By Daniel Dunaief
Before I get to the current difficulty of deciding which of the four remaining baseball teams to support, if any, I’d like to offer the following observations on a bipolar Yankees season, in which a 13-game winning stream seemed as unlikely as a 70 loss season.
The team had the talent, sort of. They are, as the saying goes, what their record says they are. In many ways, it’s remarkable that they even made the one-game wildcard playoff. They weren’t exactly world beaters against the Baltimore Orioles, who almost single handedly made it possible for the other four teams in the division to finish with over 90 wins.
They also gave away games that they seemed a lock to win, coughing up leads late, and losing key games to a Mets team that struggled to find its identity and mojo after the best pitcher on the planet, Jacob deGrom, was injured.
But this isn’t about the Mets. So, for what it’s worth, here are my Yankees thoughts. Stop worrying about how much money you’re paying players. Go with the players that helped you win. That means, if defensively-gifted shortstop Andrew Velazquez played a key role in big games with his range and defense, give him a chance.
If that also means Greg Allen needs a few at bats and a chance to race around the bases, give him a shot, too. Oh, and Tyler Wade? I know he’s not going to hit 400-foot home runs too often, but he is a versatile gamer with an ability to play numerous positions and, on occasion, to have a high contact hot streak.
If I were managing my favorite team, I’d stick with whatever is working and not try to race injured and under performing players back. Sure, Gleyber Torres and Gio Urshela have been valuable pieces in the past, but that’s not a reason to put them back on the field in the hopes that they’ll be something they weren’t before each of them got injured.
As for the current playoff conundrum, what should Yankees fans who are still paying attention to baseball root for during the last three series?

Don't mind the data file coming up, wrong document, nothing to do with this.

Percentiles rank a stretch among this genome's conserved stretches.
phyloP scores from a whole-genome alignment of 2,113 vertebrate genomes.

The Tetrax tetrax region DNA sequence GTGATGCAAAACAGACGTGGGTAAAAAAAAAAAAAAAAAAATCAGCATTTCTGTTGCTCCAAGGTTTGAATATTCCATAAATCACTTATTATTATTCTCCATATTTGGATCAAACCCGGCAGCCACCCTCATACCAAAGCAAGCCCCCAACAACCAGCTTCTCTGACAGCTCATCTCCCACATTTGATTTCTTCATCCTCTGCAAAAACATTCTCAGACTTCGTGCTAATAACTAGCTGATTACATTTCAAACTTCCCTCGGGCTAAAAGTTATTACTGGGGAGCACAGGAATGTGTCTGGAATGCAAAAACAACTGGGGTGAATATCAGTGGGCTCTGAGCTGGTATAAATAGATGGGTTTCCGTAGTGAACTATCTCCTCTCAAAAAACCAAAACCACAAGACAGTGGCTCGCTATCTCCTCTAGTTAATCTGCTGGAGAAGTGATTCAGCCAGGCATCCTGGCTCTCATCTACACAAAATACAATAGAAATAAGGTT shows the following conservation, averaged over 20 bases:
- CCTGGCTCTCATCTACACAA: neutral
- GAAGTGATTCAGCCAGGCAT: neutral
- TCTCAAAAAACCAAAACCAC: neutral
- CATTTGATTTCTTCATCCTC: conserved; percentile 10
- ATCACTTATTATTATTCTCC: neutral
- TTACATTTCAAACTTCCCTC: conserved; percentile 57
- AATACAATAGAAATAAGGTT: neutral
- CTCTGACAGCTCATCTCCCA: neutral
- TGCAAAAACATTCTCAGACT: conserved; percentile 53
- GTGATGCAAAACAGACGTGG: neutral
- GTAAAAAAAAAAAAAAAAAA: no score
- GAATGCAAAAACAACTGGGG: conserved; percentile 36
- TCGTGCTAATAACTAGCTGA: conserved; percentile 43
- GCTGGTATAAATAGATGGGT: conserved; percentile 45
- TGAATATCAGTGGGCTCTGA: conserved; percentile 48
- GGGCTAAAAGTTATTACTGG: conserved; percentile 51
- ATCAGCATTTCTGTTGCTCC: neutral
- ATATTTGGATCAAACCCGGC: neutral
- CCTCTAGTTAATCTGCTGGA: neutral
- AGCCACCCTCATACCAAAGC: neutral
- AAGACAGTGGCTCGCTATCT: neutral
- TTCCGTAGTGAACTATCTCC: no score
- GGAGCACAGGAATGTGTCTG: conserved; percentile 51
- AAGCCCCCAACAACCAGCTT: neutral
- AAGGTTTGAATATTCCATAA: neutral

Come on, it’s almost impossible to root for the Red Sox because, well, they’re the Red Sox. Then again, the Astros are not just a baseball villain, but are also Yankee killers. Jose Altuve, who used to be a beloved versoin of the little engine that could, hits a huge home run in 2019 off of Aroldis Chapman then covers up his uniform so no one can rip it off and show a tattoo he didn’t like? Yeah, I’m sure that’s what happened because these players are so modest about their body ink.
One of those two teams will represent the American League in the World Series. If I had to choose one, I think, gulp, I’d go with the Red Sox. Part of the reason for that is that I have so many friends and professional colleagues who love the team that I’d be happy for them.
In the National League, the Braves are a feel good team. I saw Freddie Freeman at the All Star Game a few years ago and he seemed like a genuinely good father. I know that’s not a critical criteria for rooting for someone, but he held his kids and smiled at almost anyone who talked to him.
The Dodgers are the beasts of baseball in the last few years. Just when you think they couldn’t get any better, they add Max Scherzer (seriously?) and Trea Turner, two incredible deadline acquisitions for a team that was already a powerhouse. Mookie Betts is otherworldly in one way or another, with his speed, incredible and accurate arm and his ability to put the ball in play and, at times, over the wall.
I’m going to root for the underdog in the national league here, pulling for the Braves to make a Cinderella journey into the World Series and beat the deep and talented Dodgers.